Adam Bosworth paints a vision for the future of applications (and the Web) that far exceeds what I have been pushing for as a vision for business applications. Although this is an old post, with more than 60K of markup text, its relevance and applicability is quite durable. One of the best takeaways from this article is his definition of a Web services browser:
… is a browser that can access information published as XML messages by services, let the user interact in a rich and graceful way with this information or these services, but can run well in terms of interaction whether the user is online or offline.
In separate but loosely congurent ways, we are preparing for the convergence of large applications with the Web mainly as a response to
- customers demanding greater flexibility in creating and organizing live data owned by a wide variety of sources, and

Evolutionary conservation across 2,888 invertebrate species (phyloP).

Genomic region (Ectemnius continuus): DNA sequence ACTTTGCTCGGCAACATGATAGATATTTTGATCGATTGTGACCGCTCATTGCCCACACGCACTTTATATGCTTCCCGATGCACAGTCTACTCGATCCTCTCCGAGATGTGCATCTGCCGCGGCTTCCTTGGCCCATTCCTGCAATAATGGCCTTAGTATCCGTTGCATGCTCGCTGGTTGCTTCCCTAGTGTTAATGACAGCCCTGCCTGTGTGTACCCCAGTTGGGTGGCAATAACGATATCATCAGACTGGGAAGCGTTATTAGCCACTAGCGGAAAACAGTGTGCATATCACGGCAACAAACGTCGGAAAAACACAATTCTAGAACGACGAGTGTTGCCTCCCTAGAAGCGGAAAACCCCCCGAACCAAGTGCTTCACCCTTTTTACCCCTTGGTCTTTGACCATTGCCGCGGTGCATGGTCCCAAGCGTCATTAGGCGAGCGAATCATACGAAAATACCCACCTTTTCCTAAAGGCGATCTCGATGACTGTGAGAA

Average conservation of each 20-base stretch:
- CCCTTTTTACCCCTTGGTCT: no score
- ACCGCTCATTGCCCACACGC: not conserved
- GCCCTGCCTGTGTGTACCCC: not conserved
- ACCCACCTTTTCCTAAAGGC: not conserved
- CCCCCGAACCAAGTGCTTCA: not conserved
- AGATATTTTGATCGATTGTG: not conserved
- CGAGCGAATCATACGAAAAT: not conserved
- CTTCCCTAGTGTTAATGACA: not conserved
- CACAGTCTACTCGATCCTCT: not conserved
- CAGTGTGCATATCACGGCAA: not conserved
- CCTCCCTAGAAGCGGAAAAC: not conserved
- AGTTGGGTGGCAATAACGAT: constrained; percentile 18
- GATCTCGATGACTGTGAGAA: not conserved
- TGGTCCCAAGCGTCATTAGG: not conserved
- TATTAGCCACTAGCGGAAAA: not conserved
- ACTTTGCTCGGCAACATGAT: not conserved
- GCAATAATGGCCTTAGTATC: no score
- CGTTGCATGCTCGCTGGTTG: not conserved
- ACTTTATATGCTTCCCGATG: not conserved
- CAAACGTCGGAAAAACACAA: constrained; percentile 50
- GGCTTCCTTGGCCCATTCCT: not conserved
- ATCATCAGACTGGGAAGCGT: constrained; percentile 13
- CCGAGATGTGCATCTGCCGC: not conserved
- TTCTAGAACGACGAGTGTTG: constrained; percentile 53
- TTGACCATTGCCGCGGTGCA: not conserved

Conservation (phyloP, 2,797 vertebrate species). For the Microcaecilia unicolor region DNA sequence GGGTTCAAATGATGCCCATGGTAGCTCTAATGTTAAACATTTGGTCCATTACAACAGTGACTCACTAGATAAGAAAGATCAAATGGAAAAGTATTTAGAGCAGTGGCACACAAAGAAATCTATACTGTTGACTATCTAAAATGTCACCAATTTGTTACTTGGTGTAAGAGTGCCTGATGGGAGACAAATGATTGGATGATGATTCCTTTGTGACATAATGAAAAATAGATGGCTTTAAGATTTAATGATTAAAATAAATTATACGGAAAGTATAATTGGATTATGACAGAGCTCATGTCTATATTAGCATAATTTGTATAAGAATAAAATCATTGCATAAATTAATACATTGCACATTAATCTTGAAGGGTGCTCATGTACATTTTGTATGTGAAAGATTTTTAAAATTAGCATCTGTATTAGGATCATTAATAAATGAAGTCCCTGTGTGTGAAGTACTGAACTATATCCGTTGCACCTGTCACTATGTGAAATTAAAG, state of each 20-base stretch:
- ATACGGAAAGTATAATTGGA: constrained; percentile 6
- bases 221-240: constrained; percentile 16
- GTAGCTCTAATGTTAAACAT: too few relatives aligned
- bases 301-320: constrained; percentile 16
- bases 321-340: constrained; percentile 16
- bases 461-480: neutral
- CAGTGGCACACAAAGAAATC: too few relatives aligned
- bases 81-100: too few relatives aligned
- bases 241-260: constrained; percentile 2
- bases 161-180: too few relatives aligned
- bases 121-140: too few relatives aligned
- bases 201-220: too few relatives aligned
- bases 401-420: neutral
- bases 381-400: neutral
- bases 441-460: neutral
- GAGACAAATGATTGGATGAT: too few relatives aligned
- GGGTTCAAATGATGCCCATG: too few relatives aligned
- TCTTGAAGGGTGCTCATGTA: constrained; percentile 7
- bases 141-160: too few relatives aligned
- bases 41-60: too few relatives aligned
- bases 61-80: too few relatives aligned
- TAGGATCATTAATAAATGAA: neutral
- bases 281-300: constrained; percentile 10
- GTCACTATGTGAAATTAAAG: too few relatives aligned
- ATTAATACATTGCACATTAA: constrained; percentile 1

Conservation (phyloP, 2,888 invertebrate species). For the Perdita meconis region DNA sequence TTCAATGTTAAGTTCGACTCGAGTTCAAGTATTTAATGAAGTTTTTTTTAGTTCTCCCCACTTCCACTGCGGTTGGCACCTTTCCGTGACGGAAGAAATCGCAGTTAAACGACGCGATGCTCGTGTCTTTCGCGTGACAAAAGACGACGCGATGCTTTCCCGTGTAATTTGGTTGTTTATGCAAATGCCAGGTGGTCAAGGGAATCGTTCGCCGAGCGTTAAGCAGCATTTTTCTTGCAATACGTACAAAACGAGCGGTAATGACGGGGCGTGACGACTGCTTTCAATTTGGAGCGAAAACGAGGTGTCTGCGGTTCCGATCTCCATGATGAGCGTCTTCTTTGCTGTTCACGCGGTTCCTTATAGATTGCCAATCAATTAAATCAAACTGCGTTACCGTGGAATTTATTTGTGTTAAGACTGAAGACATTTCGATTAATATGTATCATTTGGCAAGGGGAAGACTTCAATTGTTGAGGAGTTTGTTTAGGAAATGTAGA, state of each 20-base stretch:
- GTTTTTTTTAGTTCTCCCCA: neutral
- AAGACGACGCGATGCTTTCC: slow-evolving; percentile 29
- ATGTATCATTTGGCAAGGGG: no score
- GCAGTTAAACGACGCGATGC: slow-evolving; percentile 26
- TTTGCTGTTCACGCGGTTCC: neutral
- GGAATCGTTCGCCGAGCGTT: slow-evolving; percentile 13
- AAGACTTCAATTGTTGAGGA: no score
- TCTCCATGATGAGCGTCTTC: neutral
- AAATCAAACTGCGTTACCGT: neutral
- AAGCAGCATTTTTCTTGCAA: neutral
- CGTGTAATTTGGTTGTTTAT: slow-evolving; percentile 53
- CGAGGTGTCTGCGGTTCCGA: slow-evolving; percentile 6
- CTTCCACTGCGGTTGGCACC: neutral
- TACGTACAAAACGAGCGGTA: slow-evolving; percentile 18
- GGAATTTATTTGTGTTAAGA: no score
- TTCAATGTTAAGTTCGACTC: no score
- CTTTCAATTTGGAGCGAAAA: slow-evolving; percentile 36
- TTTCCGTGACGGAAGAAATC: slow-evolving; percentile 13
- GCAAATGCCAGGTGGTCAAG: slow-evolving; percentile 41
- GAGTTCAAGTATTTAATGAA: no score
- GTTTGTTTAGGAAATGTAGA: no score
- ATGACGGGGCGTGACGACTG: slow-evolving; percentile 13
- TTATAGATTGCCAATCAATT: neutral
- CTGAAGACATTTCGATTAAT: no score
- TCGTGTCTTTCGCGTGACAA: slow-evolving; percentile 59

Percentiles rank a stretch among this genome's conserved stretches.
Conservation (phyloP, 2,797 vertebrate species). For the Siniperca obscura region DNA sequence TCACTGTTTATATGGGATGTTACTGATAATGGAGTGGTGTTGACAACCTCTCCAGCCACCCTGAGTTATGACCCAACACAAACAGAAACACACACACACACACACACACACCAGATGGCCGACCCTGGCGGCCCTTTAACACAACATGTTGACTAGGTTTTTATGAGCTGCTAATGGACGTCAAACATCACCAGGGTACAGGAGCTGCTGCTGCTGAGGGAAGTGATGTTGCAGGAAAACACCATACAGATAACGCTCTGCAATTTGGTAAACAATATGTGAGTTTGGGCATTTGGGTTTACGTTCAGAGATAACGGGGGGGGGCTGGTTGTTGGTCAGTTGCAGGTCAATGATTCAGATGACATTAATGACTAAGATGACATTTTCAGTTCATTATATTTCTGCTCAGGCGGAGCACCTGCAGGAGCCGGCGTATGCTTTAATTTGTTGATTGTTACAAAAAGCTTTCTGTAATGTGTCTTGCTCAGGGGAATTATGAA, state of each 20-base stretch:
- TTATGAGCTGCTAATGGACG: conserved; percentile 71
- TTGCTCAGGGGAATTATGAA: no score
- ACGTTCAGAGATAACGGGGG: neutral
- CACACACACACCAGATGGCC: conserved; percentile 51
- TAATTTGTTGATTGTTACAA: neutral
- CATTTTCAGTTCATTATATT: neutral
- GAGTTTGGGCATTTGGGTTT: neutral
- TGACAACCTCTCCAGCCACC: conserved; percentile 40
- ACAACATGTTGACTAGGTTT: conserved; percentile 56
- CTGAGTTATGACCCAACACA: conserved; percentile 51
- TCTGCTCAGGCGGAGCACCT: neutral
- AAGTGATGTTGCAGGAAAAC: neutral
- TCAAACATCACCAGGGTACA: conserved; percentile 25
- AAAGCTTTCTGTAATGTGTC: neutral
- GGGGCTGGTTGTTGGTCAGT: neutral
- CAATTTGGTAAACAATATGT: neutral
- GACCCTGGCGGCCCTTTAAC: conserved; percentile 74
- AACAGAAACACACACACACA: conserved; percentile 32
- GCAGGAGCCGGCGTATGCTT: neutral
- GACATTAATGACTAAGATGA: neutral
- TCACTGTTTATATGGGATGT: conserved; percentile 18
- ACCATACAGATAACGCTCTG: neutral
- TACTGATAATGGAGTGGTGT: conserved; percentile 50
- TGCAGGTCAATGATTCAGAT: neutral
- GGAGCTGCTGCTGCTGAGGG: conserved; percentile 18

- users increasingly craving for mobility from their desktops without being tearfully separated from their applications.
I am convinced that it is not a question of if but rather of when, applications will take on a greater similarity with the Web and the Web will resemble more of a read/write medium like traditional applications than a 1% contribute/99% consume medium that was the Web in its first decade and a half.
Of course, this requires that the Web (as in content and platform) evolve to increasingly favor a subscription model (think of Atom), a greater separation of content from information (think of JSON/XML/microformat), and a richer interaction model for end users (think of AJAX). A lot of this is tagged “Web 2.0” these days.